Landscapes that work for biodiversity and people Science (IF 41.058) Pub Date : 2018-10-19 C. Kremen, A. M. Merenlender
How can we manage farmlands, forests, and rangelands to respond to the triple challenge of the Anthropocene—biodiversity loss, climate change, and unsustainable land use? When managed by using biodiversity-based techniques such as agroforestry, silvopasture, diversified farming, and ecosystem-based forest management, these socioeconomic systems can help maintain biodiversity and provide habitat connectivity, thereby complementing protected areas and providing greater resilience to climate change. Simultaneously, the use of these management techniques can improve yields and profitability more sustainably, enhancing livelihoods and food security. This approach to “working lands conservation” can create landscapes that work for nature and people. However, many socioeconomic challenges impede the uptake of biodiversity-based land management practices. Although improving voluntary incentives, market instruments, environmental regulations, and governance is essential to support working lands conservation, it is community action, social movements, and broad coalitions among citizens, businesses, nonprofits, and government agencies that have the power to transform how we manage land and protect the environment.
Quantum internet: A vision for the road ahead Science (IF 41.058) Pub Date : 2018-10-19 Stephanie Wehner, David Elkouss, Ronald Hanson
The internet—a vast network that enables simultaneous long-range classical communication—has had a revolutionary impact on our world. The vision of a quantum internet is to fundamentally enhance internet technology by enabling quantum communication between any two points on Earth. Such a quantum internet may operate in parallel to the internet that we have today and connect quantum processors in order to achieve capabilities that are provably impossible by using only classical means. Here, we propose stages of development toward a full-blown quantum internet and highlight experimental and theoretical progress needed to attain them.
Relationship of gender differences in preferences to economic development and gender equality Science (IF 41.058) Pub Date : 2018-10-19 Armin Falk, Johannes Hermle
Preferences concerning time, risk, and social interactions systematically shape human behavior and contribute to differential economic and social outcomes between women and men. We present a global investigation of gender differences in six fundamental preferences. Our data consist of measures of willingness to take risks, patience, altruism, positive and negative reciprocity, and trust for 80,000 individuals in 76 representative country samples. Gender differences in preferences were positively related to economic development and gender equality. This finding suggests that greater availability of and gender-equal access to material and social resources favor the manifestation of gender-differentiated preferences across countries.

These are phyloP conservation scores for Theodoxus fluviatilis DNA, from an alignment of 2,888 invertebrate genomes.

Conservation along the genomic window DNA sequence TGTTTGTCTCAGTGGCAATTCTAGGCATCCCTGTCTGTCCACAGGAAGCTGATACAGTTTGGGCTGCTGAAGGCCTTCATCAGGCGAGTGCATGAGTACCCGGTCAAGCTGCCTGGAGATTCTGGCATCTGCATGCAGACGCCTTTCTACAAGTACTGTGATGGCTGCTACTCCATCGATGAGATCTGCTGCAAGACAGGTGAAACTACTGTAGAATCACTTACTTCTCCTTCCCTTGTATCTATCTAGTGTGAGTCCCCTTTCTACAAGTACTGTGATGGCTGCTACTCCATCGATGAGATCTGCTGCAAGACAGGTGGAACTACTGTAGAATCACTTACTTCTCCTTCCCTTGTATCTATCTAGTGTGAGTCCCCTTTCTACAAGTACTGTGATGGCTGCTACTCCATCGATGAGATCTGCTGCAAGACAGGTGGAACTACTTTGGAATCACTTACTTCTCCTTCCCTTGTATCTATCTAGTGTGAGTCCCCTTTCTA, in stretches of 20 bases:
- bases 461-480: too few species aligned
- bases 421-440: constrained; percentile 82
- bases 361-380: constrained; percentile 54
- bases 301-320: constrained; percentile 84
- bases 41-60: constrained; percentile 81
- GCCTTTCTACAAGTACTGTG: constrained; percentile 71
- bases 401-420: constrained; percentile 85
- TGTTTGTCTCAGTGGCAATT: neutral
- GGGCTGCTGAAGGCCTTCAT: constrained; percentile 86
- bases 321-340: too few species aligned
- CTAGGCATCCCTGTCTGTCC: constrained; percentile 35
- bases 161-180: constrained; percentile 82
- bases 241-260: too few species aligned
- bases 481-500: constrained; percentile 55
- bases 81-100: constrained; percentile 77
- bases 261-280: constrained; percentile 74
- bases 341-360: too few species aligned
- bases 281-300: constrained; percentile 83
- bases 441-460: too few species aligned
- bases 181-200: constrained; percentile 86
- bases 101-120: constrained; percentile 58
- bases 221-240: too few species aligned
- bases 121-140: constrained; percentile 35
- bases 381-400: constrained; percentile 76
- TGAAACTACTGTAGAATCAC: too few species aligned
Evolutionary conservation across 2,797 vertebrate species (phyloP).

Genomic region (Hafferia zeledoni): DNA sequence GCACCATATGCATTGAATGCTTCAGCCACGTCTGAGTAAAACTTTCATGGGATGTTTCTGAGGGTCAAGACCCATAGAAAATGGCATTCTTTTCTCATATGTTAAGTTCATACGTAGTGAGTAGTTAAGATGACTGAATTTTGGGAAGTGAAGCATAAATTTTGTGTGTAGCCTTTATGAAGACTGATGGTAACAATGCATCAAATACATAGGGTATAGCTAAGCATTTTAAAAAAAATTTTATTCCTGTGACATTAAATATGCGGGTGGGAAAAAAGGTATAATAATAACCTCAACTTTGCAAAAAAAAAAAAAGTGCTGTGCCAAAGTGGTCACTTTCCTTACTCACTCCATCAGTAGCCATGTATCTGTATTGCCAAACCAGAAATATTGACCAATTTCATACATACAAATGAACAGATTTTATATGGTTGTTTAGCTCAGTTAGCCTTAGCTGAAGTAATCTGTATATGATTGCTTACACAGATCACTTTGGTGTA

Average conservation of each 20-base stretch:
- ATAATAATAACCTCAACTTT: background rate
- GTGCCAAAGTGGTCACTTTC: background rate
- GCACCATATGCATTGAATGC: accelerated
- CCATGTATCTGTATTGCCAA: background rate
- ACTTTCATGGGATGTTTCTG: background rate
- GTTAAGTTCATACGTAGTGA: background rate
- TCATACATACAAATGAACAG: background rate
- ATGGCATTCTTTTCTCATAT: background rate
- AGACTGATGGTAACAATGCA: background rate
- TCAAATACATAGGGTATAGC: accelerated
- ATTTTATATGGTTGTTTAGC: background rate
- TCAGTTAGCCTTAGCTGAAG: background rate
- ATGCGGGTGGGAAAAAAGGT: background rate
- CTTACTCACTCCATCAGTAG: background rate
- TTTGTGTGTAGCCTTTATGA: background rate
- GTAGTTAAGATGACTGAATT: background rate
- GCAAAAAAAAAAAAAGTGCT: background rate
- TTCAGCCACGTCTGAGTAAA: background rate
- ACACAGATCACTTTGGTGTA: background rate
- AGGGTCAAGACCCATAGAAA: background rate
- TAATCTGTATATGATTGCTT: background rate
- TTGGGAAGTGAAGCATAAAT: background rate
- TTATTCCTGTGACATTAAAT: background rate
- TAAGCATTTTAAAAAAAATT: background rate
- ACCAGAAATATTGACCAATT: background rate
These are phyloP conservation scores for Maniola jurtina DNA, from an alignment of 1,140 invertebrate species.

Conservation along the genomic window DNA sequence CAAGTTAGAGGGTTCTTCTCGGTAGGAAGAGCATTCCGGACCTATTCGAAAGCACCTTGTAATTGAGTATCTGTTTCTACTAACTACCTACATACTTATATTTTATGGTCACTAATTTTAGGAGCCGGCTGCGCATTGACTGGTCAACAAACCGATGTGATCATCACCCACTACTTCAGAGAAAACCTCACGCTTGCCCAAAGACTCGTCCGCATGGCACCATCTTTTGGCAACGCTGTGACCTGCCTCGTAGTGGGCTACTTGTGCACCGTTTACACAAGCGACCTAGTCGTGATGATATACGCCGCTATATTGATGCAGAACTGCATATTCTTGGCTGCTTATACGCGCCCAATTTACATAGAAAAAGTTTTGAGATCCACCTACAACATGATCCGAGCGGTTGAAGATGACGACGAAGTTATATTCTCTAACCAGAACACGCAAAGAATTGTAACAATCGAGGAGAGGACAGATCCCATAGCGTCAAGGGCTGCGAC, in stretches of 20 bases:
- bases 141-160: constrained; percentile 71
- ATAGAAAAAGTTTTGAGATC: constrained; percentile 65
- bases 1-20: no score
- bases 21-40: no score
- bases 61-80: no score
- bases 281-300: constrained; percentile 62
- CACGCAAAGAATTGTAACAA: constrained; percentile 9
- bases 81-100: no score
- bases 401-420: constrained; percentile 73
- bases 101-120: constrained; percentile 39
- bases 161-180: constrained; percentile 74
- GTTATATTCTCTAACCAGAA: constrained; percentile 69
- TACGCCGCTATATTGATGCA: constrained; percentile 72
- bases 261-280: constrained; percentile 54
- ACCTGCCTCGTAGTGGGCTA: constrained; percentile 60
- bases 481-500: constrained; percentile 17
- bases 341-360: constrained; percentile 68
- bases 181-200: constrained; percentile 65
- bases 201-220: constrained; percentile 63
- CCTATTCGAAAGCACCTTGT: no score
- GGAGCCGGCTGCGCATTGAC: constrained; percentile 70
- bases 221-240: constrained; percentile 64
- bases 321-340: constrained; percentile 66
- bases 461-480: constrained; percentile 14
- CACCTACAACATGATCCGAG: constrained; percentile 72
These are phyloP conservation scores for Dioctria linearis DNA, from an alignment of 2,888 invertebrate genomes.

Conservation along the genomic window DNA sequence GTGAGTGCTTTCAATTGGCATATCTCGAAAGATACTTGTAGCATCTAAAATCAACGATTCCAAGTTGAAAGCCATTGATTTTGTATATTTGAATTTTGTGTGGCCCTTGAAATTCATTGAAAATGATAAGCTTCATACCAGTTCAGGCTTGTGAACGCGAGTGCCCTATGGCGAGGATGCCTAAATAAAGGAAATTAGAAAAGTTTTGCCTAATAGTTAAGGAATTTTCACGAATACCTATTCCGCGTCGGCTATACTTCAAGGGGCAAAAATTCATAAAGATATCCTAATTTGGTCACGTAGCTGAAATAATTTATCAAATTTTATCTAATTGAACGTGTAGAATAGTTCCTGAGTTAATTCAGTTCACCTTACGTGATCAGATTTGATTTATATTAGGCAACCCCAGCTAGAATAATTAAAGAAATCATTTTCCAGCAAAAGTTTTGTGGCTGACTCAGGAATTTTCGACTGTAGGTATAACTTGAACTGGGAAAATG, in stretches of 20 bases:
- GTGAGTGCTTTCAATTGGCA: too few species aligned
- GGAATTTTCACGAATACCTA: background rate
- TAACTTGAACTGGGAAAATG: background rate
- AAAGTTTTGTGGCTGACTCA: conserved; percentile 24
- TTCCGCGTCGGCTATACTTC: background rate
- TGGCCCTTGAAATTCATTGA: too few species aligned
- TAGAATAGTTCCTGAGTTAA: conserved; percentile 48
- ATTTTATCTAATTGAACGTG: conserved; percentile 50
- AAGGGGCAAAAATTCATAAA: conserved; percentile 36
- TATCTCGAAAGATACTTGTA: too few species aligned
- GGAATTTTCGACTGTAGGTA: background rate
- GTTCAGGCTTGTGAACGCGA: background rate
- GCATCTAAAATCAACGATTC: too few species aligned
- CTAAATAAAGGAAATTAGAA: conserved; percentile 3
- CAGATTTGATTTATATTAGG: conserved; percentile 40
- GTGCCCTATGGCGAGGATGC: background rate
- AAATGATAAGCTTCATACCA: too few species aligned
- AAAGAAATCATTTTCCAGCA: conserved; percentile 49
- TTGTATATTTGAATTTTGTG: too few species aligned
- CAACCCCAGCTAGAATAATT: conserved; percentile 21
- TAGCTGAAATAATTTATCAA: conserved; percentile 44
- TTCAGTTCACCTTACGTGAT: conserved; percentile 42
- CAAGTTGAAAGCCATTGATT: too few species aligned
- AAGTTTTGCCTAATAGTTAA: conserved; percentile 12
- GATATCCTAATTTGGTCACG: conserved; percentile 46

Programmed DNA destruction by miniature CRISPR-Cas14 enzymes Science (IF 41.058) Pub Date : 2018-10-18 Lucas B. Harrington, David Burstein, Janice S. Chen, David Paez-Espino, Enbo Ma, Isaac P. Witte, Joshua C. Cofsky, Nikos C. Kyrpides, Jillian F. Banfield, Jennifer A. Doudna
CRISPR-Cas systems provide microbes with adaptive immunity to infectious nucleic acids and are widely employed as genome editing tools. These tools utilize RNA-guided Cas proteins whose large size (950–1400 amino acids) has been considered essential to their specific DNA- or RNA-targeting activities. Here we present a set of CRISPR-Cas systems from uncultivated archaea that contain Cas14, a family of exceptionally compact RNA-guided nucleases (400–700 amino acids). Despite their small size, Cas14 proteins are capable of targeted single-stranded DNA (ssDNA) cleavage without restrictive sequence requirements. Moreover, target recognition by Cas14 triggers non-specific cutting of ssDNA molecules, an activity that enables high-fidelity SNP genotyping (Cas14-DETECTR). Metagenomic data show that multiple CRISPR-Cas14 systems evolved independently and suggest a potential evolutionary origin of single-effector CRISPR-based adaptive immunity.
Magnetic hysteresis up to 80 kelvin in a dysprosium metallocene single-molecule magnet Science (IF 41.058) Pub Date : 2018-10-18 Fu-Sheng Guo, Benjamin M. Day, Yan-Cong Chen, Ming-Liang Tong, Akseli Mansikkamäki, Richard A. Layfield
Single-molecule magnets (SMMs) containing only one metal center may represent the lower size limit for molecule-based magnetic information storage materials. Their current drawback is that all SMMs require liquid-helium cooling to show magnetic memory effects. We now report a chemical strategy to access the dysprosium metallocene cation [(CpiPr5)Dy(Cp*)]+ (CpiPr5 = penta-iso-propylcyclopentadienyl, Cp* = pentamethylcyclopentadienyl), which displays magnetic hysteresis above liquid-nitrogen temperatures. An effective energy barrier to reversal of the magnetization of Ueff = 1,541 cm–1 is also measured. The magnetic blocking temperature of TB = 80 K for this cation overcomes an essential barrier towards the development of nanomagnet devices that function at practical temperatures.
Somatic mutant clones colonize the human esophagus with age Science (IF 41.058) Pub Date : 2018-10-18 Iñigo Martincorena, Joanna C. Fowler, Agnieszka Wabik, Andrew R. J. Lawson, Federico Abascal, Michael W. J. Hall, Alex Cagan, Kasumi Murai, Krishnaa Mahbubani, Michael R. Stratton, Rebecca C. Fitzgerald, Penny A. Handford, Peter J. Campbell, Kourosh Saeb-Parsy, Philip H. Jones